Blasé Cupich, as quoted in Give Us this Day (Collegeville, MN: Liturgical Press), pp. 244-45.
© 2014 Glenn E. Myers
Thursday, March 13, 2014
One thing I ask of the Lord,
this is what I seek;
That I may dwell in the house of the Lord
all the days of my life,
To gaze upon the beauty of the Lord
and to seek him in his temple.
Lent is a wonderful opportunity to grow spiritually because it aids us in being single-minded. David declared in Psalm 27 that he was only focused on one thing in life—that is seeking the Lord. Nothing else—being king of Israel and military leader—ultimately counted. David’s focus was on getting to know the Lord better and spending time in God’s presence.
Traditionally the three spiritual disciplines of Lent have been fasting, prayer and almsgiving. Especially the first two help us to gain—and maintain—a single-mindedness during Lent.
Fasting can be done in many ways. It can be restraining from all food for a meal or a day or longer. It can be restraining from specific foods, like candy or deserts, during the 40 days of Lent. It can also be abstaining from Face Book or texting or Tweeting. For some people, turning off technology is much more of a discipline—and therefore offers much more focus—than abstaining from food.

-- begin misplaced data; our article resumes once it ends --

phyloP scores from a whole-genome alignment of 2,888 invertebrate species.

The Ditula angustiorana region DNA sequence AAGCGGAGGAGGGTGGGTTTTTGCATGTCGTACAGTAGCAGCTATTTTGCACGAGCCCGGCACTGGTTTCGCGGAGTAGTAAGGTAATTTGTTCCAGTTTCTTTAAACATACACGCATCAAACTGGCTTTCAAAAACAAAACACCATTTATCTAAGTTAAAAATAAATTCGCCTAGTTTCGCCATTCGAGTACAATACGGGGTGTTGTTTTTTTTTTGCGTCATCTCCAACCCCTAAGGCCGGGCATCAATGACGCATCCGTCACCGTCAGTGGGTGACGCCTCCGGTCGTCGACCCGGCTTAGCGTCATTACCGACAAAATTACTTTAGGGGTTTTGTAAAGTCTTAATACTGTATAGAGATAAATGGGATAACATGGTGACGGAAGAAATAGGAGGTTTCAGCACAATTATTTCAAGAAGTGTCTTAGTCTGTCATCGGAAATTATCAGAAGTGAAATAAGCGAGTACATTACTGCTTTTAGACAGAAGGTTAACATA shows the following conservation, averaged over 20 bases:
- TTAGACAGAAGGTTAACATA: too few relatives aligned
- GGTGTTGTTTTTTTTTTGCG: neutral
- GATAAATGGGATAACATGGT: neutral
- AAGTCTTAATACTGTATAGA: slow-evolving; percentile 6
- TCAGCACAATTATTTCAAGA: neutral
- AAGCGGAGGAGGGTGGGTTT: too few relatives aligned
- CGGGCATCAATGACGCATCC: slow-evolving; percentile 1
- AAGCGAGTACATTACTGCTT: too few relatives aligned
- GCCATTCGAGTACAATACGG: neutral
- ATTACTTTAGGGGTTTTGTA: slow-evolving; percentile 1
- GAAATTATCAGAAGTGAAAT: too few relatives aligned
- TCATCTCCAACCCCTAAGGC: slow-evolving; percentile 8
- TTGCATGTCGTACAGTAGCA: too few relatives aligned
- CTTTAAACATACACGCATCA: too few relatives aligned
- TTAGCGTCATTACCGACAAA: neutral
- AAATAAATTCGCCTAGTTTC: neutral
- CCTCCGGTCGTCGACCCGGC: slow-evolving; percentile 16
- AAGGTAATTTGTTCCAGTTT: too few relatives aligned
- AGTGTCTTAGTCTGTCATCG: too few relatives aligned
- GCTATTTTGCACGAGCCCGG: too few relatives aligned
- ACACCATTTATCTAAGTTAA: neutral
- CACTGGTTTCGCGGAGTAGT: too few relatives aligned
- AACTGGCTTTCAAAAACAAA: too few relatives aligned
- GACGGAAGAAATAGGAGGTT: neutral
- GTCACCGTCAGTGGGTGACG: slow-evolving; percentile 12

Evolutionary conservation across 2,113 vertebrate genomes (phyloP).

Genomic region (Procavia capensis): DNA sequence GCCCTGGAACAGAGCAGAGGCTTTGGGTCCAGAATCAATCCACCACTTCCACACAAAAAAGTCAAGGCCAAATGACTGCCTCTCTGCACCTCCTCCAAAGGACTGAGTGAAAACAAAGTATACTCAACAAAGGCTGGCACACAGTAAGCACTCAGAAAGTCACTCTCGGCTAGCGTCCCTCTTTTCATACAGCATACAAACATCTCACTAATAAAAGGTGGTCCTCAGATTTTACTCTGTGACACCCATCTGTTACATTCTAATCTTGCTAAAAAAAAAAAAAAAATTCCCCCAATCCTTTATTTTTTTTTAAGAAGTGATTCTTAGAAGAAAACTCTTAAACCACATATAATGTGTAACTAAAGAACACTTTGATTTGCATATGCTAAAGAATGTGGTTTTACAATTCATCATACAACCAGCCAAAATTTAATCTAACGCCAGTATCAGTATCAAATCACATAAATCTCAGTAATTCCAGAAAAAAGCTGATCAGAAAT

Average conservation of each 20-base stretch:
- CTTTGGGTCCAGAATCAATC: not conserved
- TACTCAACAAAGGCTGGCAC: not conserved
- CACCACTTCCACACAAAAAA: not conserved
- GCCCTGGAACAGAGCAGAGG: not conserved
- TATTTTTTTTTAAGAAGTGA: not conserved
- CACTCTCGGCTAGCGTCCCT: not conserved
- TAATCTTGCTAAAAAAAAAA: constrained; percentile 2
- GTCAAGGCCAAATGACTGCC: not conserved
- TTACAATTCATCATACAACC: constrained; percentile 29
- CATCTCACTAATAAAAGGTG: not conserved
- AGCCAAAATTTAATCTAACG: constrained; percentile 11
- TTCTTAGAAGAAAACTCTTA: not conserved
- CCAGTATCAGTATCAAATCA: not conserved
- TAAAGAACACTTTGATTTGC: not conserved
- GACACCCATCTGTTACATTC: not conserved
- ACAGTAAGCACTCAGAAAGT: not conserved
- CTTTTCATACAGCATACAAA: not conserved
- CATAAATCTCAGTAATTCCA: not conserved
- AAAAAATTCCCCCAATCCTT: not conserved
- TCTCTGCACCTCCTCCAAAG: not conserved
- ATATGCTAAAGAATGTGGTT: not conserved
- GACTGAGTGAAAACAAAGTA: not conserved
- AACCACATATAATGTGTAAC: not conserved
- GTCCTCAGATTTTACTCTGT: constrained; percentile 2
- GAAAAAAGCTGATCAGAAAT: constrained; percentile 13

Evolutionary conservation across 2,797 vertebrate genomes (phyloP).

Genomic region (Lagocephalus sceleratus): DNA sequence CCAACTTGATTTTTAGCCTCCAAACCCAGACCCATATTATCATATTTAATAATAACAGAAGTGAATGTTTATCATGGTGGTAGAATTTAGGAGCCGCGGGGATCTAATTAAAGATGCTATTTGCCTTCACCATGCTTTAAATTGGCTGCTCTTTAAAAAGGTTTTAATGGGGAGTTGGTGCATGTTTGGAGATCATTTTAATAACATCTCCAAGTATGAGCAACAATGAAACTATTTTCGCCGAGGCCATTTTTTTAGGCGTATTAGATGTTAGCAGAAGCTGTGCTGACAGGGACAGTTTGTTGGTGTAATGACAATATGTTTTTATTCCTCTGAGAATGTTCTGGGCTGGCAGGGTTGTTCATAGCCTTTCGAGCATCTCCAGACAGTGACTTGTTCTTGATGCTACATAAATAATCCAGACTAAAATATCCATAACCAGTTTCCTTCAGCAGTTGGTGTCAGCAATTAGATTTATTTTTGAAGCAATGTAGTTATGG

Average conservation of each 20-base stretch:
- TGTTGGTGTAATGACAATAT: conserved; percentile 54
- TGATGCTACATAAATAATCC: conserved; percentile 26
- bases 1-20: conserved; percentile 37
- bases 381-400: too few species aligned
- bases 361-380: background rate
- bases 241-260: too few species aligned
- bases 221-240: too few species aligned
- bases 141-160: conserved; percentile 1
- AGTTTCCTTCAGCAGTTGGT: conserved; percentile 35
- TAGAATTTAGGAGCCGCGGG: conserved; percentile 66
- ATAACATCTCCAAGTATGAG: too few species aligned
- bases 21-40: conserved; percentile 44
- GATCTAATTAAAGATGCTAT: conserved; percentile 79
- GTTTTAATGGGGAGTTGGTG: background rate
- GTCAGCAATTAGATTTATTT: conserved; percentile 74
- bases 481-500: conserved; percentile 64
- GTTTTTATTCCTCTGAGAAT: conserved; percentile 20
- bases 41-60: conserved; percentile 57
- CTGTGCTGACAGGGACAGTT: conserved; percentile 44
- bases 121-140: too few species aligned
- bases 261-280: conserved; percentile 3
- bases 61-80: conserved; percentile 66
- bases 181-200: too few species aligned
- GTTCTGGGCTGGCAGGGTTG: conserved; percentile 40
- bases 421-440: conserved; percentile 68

Whenever I’m fasting, I notice how hungry I am during the time of day when I usually eat. My body wants its normal sustenance. Whenever I feel those hunger pangs, I remind myself that I am even more hungry for the Lord. Yes, I’m missing food, but even more, I am longing for the Lord. As I do so, those feelings of hunger channel my heart to a greater single-mindedness on the Lord.
Prayer then directs that single-mindedness toward a fresh pursuit of God in my life. Lent is an opportunity to have special times of prayer beyond our ordinary daily rhythms of prayer. This can be through taking a retreat, attending a weekly Lenten service at church, setting aside a special time during the week for prayer or adding an extra timeout during the day to focus on the Lord.
Especially if we fast from a meal, we can set that time aside for prayer—we partake spiritually instead of physically. Rather than simply getting more done on our “to do” list during that mealtime, we can direct our hunger to the Lord.
Whether through fast or prayer or any other aid, I welcome you to us use this season of Lent to become single-minded. The busyness of life tends to numb us so that we do not realize how hungry we are for God. Lent is a time to get in touch with the deepest longings of our soul.
Take this opportunity to cultivate a fresh single-mindedness toward the Lord, so that you can say with Psalm 27, “One thing I ask of the Lord, this is what I seek; . . . To gaze upon the beauty of the Lord and to seek him in his temple.”
© 2014 Glenn E. Myers
Monday, March 3, 2014
After Christmas and Epiphany, I look forward so much to Lent. Both my wife and I really anticipate these 40+ days leading up to Easter as a unique opportunity to reassess our lives, repent of where we are not right with God and others, and finally redirect our lives toward a resurrection lifestyle that we celebrate at Easter.